Cannabis and its effects on creativity.
Now that we’ve established that the scientific method is one way of measuring creativity and that a little creativity is needed for the social-personality approach, we can theorize a multitude of different ways that cannabis affects creativity. Let’s first check out some of the science that already exists on the topic.
The science on cannabis and creativity.
In 2012, researchers took to investigating the effect of cannabis on divergent thinking — which is a factor in creativity we’ve already talked about. Researchers demonstrated a clear relationship between the two, and found that acute cannabis intoxication increased the verbal fluency of “low creatives” to the same level as “high creatives”.
Interestingly, the researchers made an association between cannabis-induced psychosis-like symptoms and trait schizotypy. Schizotypy refers to a group of traits that include things like disorganized and/or eccentric thinking and interpersonal difficulties and may indicate a vulnerability towards schizophrenia (we’ll talk more about this later).
Another study published in 2009 compared cannabis and MDMA users on different measures of creativity. Researchers found that cannabis users gave more “rare-creative” responses than the members of the control group. An unexpected result was that MDMA users self-rated themselves more creative than they performed, and cannabis users did the opposite.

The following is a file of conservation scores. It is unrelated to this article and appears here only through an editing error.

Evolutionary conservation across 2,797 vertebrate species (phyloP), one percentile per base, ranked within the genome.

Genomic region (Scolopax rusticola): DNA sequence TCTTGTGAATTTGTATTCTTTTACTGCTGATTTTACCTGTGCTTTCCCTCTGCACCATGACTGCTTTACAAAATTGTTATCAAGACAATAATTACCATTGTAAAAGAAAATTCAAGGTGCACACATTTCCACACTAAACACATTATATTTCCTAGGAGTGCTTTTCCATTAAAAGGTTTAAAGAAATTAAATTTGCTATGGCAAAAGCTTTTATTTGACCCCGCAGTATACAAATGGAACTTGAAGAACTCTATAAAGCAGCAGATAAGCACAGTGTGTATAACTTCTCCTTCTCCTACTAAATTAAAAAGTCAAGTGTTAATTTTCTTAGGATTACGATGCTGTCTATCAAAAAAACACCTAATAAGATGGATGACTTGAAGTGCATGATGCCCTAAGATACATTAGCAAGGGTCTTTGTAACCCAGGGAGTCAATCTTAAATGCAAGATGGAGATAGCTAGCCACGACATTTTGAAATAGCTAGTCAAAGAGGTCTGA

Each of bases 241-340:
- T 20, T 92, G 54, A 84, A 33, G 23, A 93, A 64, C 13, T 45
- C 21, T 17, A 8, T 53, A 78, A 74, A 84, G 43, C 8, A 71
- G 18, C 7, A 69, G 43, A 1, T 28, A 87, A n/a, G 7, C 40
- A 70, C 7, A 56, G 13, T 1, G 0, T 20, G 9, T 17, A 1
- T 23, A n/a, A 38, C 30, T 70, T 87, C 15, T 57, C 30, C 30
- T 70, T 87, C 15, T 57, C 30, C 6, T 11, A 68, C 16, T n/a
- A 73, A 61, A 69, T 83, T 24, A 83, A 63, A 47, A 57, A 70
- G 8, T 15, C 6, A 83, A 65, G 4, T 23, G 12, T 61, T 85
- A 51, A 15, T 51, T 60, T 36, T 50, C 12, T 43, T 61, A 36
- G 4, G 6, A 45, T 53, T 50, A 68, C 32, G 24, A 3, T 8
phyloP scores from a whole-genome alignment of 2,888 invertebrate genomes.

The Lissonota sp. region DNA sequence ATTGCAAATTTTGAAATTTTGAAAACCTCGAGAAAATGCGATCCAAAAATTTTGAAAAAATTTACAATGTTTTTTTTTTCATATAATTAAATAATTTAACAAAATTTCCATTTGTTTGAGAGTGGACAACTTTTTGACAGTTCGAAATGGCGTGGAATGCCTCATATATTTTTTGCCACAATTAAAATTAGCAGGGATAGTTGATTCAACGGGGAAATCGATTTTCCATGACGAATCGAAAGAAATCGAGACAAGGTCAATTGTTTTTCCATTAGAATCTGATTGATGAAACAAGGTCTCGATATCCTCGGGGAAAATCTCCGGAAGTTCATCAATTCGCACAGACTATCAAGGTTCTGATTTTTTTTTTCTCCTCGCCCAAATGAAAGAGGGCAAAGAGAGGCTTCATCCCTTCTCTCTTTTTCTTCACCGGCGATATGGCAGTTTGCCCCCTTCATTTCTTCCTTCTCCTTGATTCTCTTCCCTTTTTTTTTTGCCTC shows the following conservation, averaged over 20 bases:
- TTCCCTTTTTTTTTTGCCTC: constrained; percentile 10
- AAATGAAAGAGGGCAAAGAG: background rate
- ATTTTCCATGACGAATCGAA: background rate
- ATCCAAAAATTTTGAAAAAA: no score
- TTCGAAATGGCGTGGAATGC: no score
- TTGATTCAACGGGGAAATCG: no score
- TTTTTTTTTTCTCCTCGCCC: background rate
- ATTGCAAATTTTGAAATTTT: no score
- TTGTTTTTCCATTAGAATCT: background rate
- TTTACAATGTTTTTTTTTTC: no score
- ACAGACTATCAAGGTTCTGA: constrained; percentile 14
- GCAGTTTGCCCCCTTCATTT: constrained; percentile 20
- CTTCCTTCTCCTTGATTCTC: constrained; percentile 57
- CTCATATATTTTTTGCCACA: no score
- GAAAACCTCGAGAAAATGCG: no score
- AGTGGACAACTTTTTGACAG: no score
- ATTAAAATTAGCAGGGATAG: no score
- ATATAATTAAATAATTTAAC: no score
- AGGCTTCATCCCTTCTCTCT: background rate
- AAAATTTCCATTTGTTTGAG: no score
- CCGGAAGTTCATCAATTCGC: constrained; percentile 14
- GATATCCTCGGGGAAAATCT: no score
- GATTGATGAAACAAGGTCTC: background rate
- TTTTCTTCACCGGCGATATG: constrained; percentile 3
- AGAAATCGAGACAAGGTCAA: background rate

In one other study, no connection was drawn between cannabis and a change in divergent thinking. In another one, researchers concluded that cannabis actually impairs divergent thinking.
Researchers used a lot of different ways to measure creativity and even consume cannabis in these studies. This likely is accountable for the discrepancy in results. The fact that there isn’t a single, standardised way to measure creativity makes it extremely difficult to replicate results across studies.
The science on cannabis and imagination.
One study investigated the effects of cannabis use on visual imagery using a pair-associated task. The researchers created the paper on the basis that cannabis users report better visual imagery. The participants of the study were asked to use imagery to describe the images presented to them. Cannabis users scored lower in the vividness of their depictions.
Most people can see the flaws in this study. Firstly, it’s likely that users who report better visual imagery don’t necessarily report an increased ability to describe those visual imageries. Secondly, the study doesn’t even begin to touch on the potential of the imagination, which is much more than the ability to generate and describe visual images.